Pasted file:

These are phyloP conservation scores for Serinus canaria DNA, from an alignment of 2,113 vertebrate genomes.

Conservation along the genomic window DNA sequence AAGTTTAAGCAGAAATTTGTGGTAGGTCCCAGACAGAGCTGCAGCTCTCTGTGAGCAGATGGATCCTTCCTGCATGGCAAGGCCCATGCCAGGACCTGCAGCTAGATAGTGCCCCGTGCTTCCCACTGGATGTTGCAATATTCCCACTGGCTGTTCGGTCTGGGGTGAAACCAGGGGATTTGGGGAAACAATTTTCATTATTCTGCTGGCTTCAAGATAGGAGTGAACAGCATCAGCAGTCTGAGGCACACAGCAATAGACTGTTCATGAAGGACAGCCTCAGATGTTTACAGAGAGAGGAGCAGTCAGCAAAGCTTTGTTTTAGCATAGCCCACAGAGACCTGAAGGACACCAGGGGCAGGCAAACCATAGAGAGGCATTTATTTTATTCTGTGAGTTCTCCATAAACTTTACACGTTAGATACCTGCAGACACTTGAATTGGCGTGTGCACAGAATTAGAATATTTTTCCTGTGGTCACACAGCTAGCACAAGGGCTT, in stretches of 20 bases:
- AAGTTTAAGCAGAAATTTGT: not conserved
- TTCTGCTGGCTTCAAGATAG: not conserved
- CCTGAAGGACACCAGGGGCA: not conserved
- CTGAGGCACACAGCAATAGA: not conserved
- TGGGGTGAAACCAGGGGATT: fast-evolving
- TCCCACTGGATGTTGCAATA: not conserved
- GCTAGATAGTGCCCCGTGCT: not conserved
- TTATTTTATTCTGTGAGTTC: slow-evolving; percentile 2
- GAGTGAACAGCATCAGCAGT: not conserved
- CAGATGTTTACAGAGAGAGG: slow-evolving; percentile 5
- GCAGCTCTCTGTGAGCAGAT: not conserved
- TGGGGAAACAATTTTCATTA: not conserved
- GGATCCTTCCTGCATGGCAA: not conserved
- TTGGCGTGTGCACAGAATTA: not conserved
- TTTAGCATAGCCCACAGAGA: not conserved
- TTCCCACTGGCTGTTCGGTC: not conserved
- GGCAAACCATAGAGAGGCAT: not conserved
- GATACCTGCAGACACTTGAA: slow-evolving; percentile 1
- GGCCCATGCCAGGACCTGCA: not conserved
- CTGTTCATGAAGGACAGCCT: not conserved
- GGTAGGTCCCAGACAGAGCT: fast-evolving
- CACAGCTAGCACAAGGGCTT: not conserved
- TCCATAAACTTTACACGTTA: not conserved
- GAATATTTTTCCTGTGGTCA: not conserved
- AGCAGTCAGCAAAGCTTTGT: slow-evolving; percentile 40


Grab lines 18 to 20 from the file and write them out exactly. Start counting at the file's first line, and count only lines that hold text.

- TTCCCACTGGCTGTTCGGTC: not conserved
- GGCAAACCATAGAGAGGCAT: not conserved
- GATACCTGCAGACACTTGAA: slow-evolving; percentile 1